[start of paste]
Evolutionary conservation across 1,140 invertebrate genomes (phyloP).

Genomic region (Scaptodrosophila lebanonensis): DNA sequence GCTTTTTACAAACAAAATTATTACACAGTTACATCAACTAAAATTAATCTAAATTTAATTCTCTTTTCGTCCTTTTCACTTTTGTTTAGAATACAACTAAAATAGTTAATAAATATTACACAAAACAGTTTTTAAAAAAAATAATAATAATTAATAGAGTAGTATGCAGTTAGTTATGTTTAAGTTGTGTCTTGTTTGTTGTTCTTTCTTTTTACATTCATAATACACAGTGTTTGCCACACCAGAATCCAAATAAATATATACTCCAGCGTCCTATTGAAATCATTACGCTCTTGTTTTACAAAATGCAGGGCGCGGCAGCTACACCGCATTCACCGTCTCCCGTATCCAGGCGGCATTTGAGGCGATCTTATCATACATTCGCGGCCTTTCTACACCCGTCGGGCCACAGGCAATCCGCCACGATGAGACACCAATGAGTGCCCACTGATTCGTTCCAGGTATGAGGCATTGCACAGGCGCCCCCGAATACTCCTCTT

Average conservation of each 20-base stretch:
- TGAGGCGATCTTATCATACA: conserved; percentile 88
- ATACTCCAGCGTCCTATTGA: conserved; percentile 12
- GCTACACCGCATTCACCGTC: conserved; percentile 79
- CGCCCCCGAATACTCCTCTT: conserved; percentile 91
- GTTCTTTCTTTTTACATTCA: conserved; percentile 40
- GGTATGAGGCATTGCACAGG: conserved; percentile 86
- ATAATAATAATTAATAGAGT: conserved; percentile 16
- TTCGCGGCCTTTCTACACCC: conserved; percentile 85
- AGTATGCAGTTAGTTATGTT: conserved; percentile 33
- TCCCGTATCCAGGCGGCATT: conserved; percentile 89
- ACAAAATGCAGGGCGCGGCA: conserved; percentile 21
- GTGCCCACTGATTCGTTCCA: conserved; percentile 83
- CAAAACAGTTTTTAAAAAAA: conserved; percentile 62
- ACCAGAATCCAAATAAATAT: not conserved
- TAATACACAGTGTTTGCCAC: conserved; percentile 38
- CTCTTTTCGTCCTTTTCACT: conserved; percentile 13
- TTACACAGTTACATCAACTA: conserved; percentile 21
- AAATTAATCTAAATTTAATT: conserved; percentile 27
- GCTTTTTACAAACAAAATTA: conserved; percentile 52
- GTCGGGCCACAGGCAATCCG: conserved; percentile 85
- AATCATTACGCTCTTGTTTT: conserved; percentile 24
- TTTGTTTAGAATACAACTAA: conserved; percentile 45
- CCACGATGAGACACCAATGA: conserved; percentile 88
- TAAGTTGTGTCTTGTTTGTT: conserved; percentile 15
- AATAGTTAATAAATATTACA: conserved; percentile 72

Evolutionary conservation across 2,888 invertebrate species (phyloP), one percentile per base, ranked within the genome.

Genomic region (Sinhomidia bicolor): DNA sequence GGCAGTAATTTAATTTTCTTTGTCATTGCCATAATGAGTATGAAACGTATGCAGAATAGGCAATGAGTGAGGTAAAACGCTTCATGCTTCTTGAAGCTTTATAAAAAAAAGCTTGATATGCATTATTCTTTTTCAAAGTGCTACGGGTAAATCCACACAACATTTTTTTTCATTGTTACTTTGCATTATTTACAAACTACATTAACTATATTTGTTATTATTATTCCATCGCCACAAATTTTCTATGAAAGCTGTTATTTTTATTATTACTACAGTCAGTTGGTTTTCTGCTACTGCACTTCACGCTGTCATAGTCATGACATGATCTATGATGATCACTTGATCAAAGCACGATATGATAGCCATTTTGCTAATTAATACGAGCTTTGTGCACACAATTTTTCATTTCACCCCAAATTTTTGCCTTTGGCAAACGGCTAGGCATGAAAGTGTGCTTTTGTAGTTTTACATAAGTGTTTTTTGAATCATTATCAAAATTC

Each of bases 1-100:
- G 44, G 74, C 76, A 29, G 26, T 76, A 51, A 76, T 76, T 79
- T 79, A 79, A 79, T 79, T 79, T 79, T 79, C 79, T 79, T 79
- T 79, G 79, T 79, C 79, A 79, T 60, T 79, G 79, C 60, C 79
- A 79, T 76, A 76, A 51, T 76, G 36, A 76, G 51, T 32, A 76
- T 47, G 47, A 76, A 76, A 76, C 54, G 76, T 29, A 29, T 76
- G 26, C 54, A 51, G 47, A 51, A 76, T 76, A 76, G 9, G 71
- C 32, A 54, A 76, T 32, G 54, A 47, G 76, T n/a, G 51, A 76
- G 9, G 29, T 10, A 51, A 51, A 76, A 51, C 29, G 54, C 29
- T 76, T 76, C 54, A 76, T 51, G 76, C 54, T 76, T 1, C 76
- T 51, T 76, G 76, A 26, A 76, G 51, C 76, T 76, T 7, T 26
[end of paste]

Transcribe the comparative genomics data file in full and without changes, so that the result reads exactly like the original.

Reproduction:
Evolutionary conservation across 1,140 invertebrate genomes (phyloP).

Genomic region (Scaptodrosophila lebanonensis): DNA sequence GCTTTTTACAAACAAAATTATTACACAGTTACATCAACTAAAATTAATCTAAATTTAATTCTCTTTTCGTCCTTTTCACTTTTGTTTAGAATACAACTAAAATAGTTAATAAATATTACACAAAACAGTTTTTAAAAAAAATAATAATAATTAATAGAGTAGTATGCAGTTAGTTATGTTTAAGTTGTGTCTTGTTTGTTGTTCTTTCTTTTTACATTCATAATACACAGTGTTTGCCACACCAGAATCCAAATAAATATATACTCCAGCGTCCTATTGAAATCATTACGCTCTTGTTTTACAAAATGCAGGGCGCGGCAGCTACACCGCATTCACCGTCTCCCGTATCCAGGCGGCATTTGAGGCGATCTTATCATACATTCGCGGCCTTTCTACACCCGTCGGGCCACAGGCAATCCGCCACGATGAGACACCAATGAGTGCCCACTGATTCGTTCCAGGTATGAGGCATTGCACAGGCGCCCCCGAATACTCCTCTT

Average conservation of each 20-base stretch:
- TGAGGCGATCTTATCATACA: conserved; percentile 88
- ATACTCCAGCGTCCTATTGA: conserved; percentile 12
- GCTACACCGCATTCACCGTC: conserved; percentile 79
- CGCCCCCGAATACTCCTCTT: conserved; percentile 91
- GTTCTTTCTTTTTACATTCA: conserved; percentile 40
- GGTATGAGGCATTGCACAGG: conserved; percentile 86
- ATAATAATAATTAATAGAGT: conserved; percentile 16
- TTCGCGGCCTTTCTACACCC: conserved; percentile 85
- AGTATGCAGTTAGTTATGTT: conserved; percentile 33
- TCCCGTATCCAGGCGGCATT: conserved; percentile 89
- ACAAAATGCAGGGCGCGGCA: conserved; percentile 21
- GTGCCCACTGATTCGTTCCA: conserved; percentile 83
- CAAAACAGTTTTTAAAAAAA: conserved; percentile 62
- ACCAGAATCCAAATAAATAT: not conserved
- TAATACACAGTGTTTGCCAC: conserved; percentile 38
- CTCTTTTCGTCCTTTTCACT: conserved; percentile 13
- TTACACAGTTACATCAACTA: conserved; percentile 21
- AAATTAATCTAAATTTAATT: conserved; percentile 27
- GCTTTTTACAAACAAAATTA: conserved; percentile 52
- GTCGGGCCACAGGCAATCCG: conserved; percentile 85
- AATCATTACGCTCTTGTTTT: conserved; percentile 24
- TTTGTTTAGAATACAACTAA: conserved; percentile 45
- CCACGATGAGACACCAATGA: conserved; percentile 88
- TAAGTTGTGTCTTGTTTGTT: conserved; percentile 15
- AATAGTTAATAAATATTACA: conserved; percentile 72

Evolutionary conservation across 2,888 invertebrate species (phyloP), one percentile per base, ranked within the genome.

Genomic region (Sinhomidia bicolor): DNA sequence GGCAGTAATTTAATTTTCTTTGTCATTGCCATAATGAGTATGAAACGTATGCAGAATAGGCAATGAGTGAGGTAAAACGCTTCATGCTTCTTGAAGCTTTATAAAAAAAAGCTTGATATGCATTATTCTTTTTCAAAGTGCTACGGGTAAATCCACACAACATTTTTTTTCATTGTTACTTTGCATTATTTACAAACTACATTAACTATATTTGTTATTATTATTCCATCGCCACAAATTTTCTATGAAAGCTGTTATTTTTATTATTACTACAGTCAGTTGGTTTTCTGCTACTGCACTTCACGCTGTCATAGTCATGACATGATCTATGATGATCACTTGATCAAAGCACGATATGATAGCCATTTTGCTAATTAATACGAGCTTTGTGCACACAATTTTTCATTTCACCCCAAATTTTTGCCTTTGGCAAACGGCTAGGCATGAAAGTGTGCTTTTGTAGTTTTACATAAGTGTTTTTTGAATCATTATCAAAATTC

Each of bases 1-100:
- G 44, G 74, C 76, A 29, G 26, T 76, A 51, A 76, T 76, T 79
- T 79, A 79, A 79, T 79, T 79, T 79, T 79, C 79, T 79, T 79
- T 79, G 79, T 79, C 79, A 79, T 60, T 79, G 79, C 60, C 79
- A 79, T 76, A 76, A 51, T 76, G 36, A 76, G 51, T 32, A 76
- T 47, G 47, A 76, A 76, A 76, C 54, G 76, T 29, A 29, T 76
- G 26, C 54, A 51, G 47, A 51, A 76, T 76, A 76, G 9, G 71
- C 32, A 54, A 76, T 32, G 54, A 47, G 76, T n/a, G 51, A 76
- G 9, G 29, T 10, A 51, A 51, A 76, A 51, C 29, G 54, C 29
- T 76, T 76, C 54, A 76, T 51, G 76, C 54, T 76, T 1, C 76
- T 51, T 76, G 76, A 26, A 76, G 51, C 76, T 76, T 7, T 26